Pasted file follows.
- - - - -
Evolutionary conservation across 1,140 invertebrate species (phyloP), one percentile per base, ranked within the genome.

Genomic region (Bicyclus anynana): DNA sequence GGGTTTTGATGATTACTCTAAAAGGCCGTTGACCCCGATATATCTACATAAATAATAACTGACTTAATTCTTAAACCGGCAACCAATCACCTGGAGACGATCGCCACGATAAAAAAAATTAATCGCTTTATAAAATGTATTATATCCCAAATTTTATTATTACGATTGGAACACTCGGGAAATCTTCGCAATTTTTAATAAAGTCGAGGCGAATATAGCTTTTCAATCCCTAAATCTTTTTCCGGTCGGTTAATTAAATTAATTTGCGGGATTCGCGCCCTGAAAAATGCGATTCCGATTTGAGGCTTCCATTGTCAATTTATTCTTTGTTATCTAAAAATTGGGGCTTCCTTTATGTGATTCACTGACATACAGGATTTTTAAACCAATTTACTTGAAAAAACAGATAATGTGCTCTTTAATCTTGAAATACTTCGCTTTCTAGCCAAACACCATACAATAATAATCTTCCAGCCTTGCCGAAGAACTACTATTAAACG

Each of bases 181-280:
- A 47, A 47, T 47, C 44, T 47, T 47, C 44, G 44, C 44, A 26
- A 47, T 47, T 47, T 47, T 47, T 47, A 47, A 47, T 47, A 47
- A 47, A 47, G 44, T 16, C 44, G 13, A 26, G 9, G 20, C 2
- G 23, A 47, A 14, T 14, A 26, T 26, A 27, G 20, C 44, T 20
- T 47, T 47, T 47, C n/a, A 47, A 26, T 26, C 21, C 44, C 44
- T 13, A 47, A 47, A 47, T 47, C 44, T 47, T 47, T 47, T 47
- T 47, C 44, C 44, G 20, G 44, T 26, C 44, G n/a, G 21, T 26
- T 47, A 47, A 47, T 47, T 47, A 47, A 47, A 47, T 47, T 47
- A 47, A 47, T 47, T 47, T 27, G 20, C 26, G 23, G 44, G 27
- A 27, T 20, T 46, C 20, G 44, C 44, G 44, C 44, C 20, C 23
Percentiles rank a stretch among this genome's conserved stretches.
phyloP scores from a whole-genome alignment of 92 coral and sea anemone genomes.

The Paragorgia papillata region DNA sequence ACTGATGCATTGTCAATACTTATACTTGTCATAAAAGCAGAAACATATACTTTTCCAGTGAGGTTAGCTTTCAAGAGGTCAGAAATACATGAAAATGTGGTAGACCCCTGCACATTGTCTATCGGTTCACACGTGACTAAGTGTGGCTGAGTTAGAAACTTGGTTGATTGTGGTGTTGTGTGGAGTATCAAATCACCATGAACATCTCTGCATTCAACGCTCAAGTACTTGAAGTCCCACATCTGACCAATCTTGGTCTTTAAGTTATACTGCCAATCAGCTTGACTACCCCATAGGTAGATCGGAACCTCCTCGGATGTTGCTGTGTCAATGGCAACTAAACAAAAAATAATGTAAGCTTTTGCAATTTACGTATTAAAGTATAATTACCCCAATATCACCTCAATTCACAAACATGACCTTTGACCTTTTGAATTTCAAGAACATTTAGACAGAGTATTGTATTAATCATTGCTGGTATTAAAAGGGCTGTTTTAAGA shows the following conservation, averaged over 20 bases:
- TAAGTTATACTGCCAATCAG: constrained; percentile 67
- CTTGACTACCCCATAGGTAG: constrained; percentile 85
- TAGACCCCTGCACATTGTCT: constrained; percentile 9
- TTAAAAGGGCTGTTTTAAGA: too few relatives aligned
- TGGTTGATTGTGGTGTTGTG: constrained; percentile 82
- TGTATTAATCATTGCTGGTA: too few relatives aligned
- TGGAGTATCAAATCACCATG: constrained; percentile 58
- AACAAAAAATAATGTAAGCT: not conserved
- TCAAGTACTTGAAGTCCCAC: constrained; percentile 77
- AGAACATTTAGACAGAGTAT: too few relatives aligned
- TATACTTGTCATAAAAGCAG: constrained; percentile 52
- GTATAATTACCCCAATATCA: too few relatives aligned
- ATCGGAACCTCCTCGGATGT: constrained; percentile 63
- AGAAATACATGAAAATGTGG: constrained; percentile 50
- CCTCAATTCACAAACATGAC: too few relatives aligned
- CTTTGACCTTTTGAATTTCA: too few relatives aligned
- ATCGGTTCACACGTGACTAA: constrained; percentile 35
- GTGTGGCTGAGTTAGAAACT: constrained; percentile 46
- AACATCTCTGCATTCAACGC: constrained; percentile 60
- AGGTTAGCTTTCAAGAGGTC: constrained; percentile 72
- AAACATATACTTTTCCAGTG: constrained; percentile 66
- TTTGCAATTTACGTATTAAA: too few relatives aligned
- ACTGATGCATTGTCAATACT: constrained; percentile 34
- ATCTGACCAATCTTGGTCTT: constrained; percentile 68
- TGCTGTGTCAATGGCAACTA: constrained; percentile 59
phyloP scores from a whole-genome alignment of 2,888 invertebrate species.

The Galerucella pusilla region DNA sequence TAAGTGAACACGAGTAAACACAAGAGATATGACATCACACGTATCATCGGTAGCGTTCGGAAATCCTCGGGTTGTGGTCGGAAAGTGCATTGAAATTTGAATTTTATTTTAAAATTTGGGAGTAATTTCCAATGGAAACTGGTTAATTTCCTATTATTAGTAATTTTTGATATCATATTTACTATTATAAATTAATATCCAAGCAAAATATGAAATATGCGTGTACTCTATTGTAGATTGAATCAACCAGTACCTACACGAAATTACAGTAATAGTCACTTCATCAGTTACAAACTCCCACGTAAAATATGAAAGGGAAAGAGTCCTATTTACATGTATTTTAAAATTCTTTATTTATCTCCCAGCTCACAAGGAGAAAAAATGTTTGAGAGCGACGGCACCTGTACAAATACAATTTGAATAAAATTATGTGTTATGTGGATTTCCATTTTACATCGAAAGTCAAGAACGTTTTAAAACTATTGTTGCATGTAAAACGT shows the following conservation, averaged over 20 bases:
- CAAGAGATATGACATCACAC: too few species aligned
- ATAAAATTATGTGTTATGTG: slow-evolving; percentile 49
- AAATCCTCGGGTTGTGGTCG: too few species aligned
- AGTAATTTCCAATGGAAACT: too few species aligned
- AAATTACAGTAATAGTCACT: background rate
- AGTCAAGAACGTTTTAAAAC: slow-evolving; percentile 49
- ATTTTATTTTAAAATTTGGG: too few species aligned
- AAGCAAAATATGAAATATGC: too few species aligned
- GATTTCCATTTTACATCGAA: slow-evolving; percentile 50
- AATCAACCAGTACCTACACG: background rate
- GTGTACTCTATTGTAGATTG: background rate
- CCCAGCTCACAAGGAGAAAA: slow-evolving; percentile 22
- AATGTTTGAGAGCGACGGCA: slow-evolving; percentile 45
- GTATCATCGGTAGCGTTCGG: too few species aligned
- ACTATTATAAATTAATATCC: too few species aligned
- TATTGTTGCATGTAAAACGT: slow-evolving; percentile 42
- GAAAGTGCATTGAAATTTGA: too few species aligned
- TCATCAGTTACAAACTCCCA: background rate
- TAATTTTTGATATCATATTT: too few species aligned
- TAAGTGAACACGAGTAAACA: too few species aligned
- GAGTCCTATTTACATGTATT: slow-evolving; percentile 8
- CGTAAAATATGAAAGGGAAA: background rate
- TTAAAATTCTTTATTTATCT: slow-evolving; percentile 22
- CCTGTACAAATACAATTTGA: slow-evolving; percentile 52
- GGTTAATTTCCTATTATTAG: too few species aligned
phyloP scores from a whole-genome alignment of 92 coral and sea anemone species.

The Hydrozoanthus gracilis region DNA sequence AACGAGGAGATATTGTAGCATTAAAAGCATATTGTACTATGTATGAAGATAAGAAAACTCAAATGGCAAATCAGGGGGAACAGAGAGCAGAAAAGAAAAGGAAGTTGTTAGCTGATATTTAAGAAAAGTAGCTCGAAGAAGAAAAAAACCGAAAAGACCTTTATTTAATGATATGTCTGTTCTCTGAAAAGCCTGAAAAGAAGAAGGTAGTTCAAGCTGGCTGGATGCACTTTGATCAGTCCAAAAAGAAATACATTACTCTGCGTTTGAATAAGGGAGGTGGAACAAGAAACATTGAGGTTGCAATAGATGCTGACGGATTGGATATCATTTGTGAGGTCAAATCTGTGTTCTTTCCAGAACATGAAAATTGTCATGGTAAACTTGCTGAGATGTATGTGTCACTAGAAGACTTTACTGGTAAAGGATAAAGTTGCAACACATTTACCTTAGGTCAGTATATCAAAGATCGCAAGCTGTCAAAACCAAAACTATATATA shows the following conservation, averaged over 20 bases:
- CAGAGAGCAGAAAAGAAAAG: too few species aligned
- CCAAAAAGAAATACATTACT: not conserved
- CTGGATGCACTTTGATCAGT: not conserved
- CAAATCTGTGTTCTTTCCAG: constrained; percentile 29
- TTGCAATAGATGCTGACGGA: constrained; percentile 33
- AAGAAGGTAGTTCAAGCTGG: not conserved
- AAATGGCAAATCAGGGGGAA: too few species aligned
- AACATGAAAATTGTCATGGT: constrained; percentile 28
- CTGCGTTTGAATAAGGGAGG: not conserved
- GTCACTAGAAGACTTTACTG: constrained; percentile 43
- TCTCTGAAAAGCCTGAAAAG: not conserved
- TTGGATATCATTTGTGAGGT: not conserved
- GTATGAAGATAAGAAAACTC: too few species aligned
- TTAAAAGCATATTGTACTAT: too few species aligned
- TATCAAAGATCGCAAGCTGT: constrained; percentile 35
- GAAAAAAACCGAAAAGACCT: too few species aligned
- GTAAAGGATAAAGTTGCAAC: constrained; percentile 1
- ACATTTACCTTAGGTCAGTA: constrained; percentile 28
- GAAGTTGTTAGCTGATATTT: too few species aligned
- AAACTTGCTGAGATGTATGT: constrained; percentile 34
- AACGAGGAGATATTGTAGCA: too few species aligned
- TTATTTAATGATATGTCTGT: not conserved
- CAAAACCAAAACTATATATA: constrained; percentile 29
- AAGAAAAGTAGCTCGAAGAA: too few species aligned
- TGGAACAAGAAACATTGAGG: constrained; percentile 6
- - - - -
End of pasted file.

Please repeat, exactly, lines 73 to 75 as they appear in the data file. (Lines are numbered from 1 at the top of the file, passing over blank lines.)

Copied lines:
- CTGGATGCACTTTGATCAGT: not conserved
- CAAATCTGTGTTCTTTCCAG: constrained; percentile 29
- TTGCAATAGATGCTGACGGA: constrained; percentile 33